Currently, fully automated as-built modeling of building interiors using point-cloud data still remains an open challenge, due to several problems that repeatedly arise: (1) complex indoor environments containing multiple rooms; (2) time-consuming and labor-intensive noise filtering; (3) difficulties of representation of volumetric and detail-rich objects such as windows and doors. This study aimed to overcome such limitations while improving the amount of details reproduced within the model for further utilization in BIM. First, we input just the registered three-dimensional (3D) point-cloud data and segmented the point cloud into separate rooms for more effective performance of the later modeling phases for each room. For noise filtering, an offset space from the ceiling height was used to determine whether the scan points belonged to clutter or architectural components. The filtered points were projected onto a binary map in order to trace the floor-wall boundary, which was further refined through subsequent segmentation and regularization procedures. Then, the wall volumes were estimated in two ways: inside- and outside-wall-component modeling. Finally, the wall points were segmented and projected onto an inverse binary map, thereby enabling detection and modeling of the hollow areas as windows or doors. The experimental results on two real-world data sets demonstrated, through comparison with manually-generated models, the effectiveness of our approach: the calculated RMSEs of the two resulting models were 0.089 m and 0.074 m, respectively.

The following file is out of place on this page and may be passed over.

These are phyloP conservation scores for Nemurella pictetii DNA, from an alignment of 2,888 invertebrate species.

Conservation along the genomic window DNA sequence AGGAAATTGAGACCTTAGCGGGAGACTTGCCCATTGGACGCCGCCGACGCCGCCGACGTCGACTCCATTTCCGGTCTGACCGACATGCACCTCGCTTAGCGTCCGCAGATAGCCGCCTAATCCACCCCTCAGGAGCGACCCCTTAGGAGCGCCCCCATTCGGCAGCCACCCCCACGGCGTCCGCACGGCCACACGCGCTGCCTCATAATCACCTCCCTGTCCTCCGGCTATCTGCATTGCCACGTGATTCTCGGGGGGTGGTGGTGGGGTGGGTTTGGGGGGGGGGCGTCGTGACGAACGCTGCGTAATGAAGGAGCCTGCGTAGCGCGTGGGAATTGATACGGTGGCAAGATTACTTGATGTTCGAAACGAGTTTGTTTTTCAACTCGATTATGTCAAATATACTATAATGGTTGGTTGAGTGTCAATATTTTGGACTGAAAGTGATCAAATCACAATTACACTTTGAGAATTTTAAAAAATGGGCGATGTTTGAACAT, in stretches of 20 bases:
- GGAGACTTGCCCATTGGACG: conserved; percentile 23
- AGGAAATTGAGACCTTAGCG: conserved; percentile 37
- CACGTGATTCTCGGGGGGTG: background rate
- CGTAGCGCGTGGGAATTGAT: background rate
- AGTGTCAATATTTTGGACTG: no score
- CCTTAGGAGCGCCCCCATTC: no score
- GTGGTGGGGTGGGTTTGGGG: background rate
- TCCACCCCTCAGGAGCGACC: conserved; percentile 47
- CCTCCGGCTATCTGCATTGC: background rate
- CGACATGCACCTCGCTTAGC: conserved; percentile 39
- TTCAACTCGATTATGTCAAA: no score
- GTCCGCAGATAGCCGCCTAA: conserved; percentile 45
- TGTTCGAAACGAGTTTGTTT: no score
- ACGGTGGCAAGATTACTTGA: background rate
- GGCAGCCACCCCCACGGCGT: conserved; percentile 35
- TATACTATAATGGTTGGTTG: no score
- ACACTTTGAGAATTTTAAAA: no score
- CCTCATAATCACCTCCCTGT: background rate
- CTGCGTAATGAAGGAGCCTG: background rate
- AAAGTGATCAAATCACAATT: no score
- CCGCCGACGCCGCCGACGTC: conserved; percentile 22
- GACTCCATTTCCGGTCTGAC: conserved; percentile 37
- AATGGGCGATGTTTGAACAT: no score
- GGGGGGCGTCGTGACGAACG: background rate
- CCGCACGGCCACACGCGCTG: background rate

Bibliographical notePublisher Copyright:
© 2018 Elsevier Ltd
All Science Journal Classification (ASJC) codes
- Information Systems
- Artificial Intelligence